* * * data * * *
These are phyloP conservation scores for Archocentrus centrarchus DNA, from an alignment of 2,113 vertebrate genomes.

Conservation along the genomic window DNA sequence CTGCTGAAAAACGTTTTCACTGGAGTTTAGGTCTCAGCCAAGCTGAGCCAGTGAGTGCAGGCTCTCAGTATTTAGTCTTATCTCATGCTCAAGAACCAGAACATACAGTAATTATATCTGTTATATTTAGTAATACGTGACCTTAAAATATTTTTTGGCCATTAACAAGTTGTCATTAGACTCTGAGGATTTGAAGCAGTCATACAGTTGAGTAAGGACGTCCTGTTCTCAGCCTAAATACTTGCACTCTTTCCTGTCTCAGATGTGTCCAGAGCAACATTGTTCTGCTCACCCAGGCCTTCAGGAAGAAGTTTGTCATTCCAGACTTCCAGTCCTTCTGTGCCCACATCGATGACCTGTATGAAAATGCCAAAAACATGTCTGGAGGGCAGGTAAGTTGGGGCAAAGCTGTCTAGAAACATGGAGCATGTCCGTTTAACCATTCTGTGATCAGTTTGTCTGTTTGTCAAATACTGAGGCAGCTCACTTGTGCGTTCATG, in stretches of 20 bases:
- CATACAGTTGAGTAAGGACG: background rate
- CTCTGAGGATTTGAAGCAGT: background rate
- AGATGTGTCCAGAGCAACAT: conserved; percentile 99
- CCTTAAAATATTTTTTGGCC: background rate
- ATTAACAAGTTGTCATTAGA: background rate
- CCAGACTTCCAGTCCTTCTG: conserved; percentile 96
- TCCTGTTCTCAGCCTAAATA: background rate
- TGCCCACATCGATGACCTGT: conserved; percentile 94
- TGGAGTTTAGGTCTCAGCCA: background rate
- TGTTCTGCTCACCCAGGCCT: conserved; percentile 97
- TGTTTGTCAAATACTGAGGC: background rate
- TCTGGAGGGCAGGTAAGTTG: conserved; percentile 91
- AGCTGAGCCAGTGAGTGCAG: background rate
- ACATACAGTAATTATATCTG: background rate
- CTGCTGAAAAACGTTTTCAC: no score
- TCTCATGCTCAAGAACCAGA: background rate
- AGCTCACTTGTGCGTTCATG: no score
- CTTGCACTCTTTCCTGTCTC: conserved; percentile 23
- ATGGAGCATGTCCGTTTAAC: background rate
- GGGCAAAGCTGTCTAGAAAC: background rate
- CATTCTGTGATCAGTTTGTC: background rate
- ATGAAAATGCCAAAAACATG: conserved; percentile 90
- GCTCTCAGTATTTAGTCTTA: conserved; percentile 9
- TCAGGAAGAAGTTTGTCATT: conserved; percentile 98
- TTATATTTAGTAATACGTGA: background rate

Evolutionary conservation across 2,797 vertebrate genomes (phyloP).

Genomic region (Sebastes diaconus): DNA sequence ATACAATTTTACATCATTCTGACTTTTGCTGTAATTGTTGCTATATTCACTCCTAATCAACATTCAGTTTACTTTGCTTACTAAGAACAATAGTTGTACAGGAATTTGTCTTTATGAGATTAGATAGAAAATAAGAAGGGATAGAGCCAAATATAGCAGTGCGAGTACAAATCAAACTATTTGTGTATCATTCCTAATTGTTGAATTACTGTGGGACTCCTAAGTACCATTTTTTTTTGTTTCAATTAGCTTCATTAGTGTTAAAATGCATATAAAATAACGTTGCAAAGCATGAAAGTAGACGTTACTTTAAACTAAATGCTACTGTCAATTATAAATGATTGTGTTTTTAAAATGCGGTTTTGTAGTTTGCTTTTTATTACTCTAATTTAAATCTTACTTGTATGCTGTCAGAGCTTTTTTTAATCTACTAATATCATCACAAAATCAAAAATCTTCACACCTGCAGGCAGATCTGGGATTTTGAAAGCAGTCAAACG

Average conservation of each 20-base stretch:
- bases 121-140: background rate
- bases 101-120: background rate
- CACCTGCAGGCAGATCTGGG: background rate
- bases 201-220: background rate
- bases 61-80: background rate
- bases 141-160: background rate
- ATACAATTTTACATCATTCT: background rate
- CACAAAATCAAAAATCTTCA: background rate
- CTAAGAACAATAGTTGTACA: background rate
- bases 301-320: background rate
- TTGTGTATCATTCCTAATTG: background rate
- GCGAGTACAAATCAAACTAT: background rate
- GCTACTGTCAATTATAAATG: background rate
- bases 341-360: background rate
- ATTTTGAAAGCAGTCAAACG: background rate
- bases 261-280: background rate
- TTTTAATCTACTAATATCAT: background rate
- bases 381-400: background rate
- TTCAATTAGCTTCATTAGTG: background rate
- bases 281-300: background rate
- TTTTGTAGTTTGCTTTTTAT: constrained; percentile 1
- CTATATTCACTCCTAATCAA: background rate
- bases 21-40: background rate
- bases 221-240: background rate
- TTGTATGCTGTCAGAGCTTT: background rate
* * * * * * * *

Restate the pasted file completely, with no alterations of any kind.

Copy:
These are phyloP conservation scores for Archocentrus centrarchus DNA, from an alignment of 2,113 vertebrate genomes.

Conservation along the genomic window DNA sequence CTGCTGAAAAACGTTTTCACTGGAGTTTAGGTCTCAGCCAAGCTGAGCCAGTGAGTGCAGGCTCTCAGTATTTAGTCTTATCTCATGCTCAAGAACCAGAACATACAGTAATTATATCTGTTATATTTAGTAATACGTGACCTTAAAATATTTTTTGGCCATTAACAAGTTGTCATTAGACTCTGAGGATTTGAAGCAGTCATACAGTTGAGTAAGGACGTCCTGTTCTCAGCCTAAATACTTGCACTCTTTCCTGTCTCAGATGTGTCCAGAGCAACATTGTTCTGCTCACCCAGGCCTTCAGGAAGAAGTTTGTCATTCCAGACTTCCAGTCCTTCTGTGCCCACATCGATGACCTGTATGAAAATGCCAAAAACATGTCTGGAGGGCAGGTAAGTTGGGGCAAAGCTGTCTAGAAACATGGAGCATGTCCGTTTAACCATTCTGTGATCAGTTTGTCTGTTTGTCAAATACTGAGGCAGCTCACTTGTGCGTTCATG, in stretches of 20 bases:
- CATACAGTTGAGTAAGGACG: background rate
- CTCTGAGGATTTGAAGCAGT: background rate
- AGATGTGTCCAGAGCAACAT: conserved; percentile 99
- CCTTAAAATATTTTTTGGCC: background rate
- ATTAACAAGTTGTCATTAGA: background rate
- CCAGACTTCCAGTCCTTCTG: conserved; percentile 96
- TCCTGTTCTCAGCCTAAATA: background rate
- TGCCCACATCGATGACCTGT: conserved; percentile 94
- TGGAGTTTAGGTCTCAGCCA: background rate
- TGTTCTGCTCACCCAGGCCT: conserved; percentile 97
- TGTTTGTCAAATACTGAGGC: background rate
- TCTGGAGGGCAGGTAAGTTG: conserved; percentile 91
- AGCTGAGCCAGTGAGTGCAG: background rate
- ACATACAGTAATTATATCTG: background rate
- CTGCTGAAAAACGTTTTCAC: no score
- TCTCATGCTCAAGAACCAGA: background rate
- AGCTCACTTGTGCGTTCATG: no score
- CTTGCACTCTTTCCTGTCTC: conserved; percentile 23
- ATGGAGCATGTCCGTTTAAC: background rate
- GGGCAAAGCTGTCTAGAAAC: background rate
- CATTCTGTGATCAGTTTGTC: background rate
- ATGAAAATGCCAAAAACATG: conserved; percentile 90
- GCTCTCAGTATTTAGTCTTA: conserved; percentile 9
- TCAGGAAGAAGTTTGTCATT: conserved; percentile 98
- TTATATTTAGTAATACGTGA: background rate

Evolutionary conservation across 2,797 vertebrate genomes (phyloP).

Genomic region (Sebastes diaconus): DNA sequence ATACAATTTTACATCATTCTGACTTTTGCTGTAATTGTTGCTATATTCACTCCTAATCAACATTCAGTTTACTTTGCTTACTAAGAACAATAGTTGTACAGGAATTTGTCTTTATGAGATTAGATAGAAAATAAGAAGGGATAGAGCCAAATATAGCAGTGCGAGTACAAATCAAACTATTTGTGTATCATTCCTAATTGTTGAATTACTGTGGGACTCCTAAGTACCATTTTTTTTTGTTTCAATTAGCTTCATTAGTGTTAAAATGCATATAAAATAACGTTGCAAAGCATGAAAGTAGACGTTACTTTAAACTAAATGCTACTGTCAATTATAAATGATTGTGTTTTTAAAATGCGGTTTTGTAGTTTGCTTTTTATTACTCTAATTTAAATCTTACTTGTATGCTGTCAGAGCTTTTTTTAATCTACTAATATCATCACAAAATCAAAAATCTTCACACCTGCAGGCAGATCTGGGATTTTGAAAGCAGTCAAACG

Average conservation of each 20-base stretch:
- bases 121-140: background rate
- bases 101-120: background rate
- CACCTGCAGGCAGATCTGGG: background rate
- bases 201-220: background rate
- bases 61-80: background rate
- bases 141-160: background rate
- ATACAATTTTACATCATTCT: background rate
- CACAAAATCAAAAATCTTCA: background rate
- CTAAGAACAATAGTTGTACA: background rate
- bases 301-320: background rate
- TTGTGTATCATTCCTAATTG: background rate
- GCGAGTACAAATCAAACTAT: background rate
- GCTACTGTCAATTATAAATG: background rate
- bases 341-360: background rate
- ATTTTGAAAGCAGTCAAACG: background rate
- bases 261-280: background rate
- TTTTAATCTACTAATATCAT: background rate
- bases 381-400: background rate
- TTCAATTAGCTTCATTAGTG: background rate
- bases 281-300: background rate
- TTTTGTAGTTTGCTTTTTAT: constrained; percentile 1
- CTATATTCACTCCTAATCAA: background rate
- bases 21-40: background rate
- bases 221-240: background rate
- TTGTATGCTGTCAGAGCTTT: background rate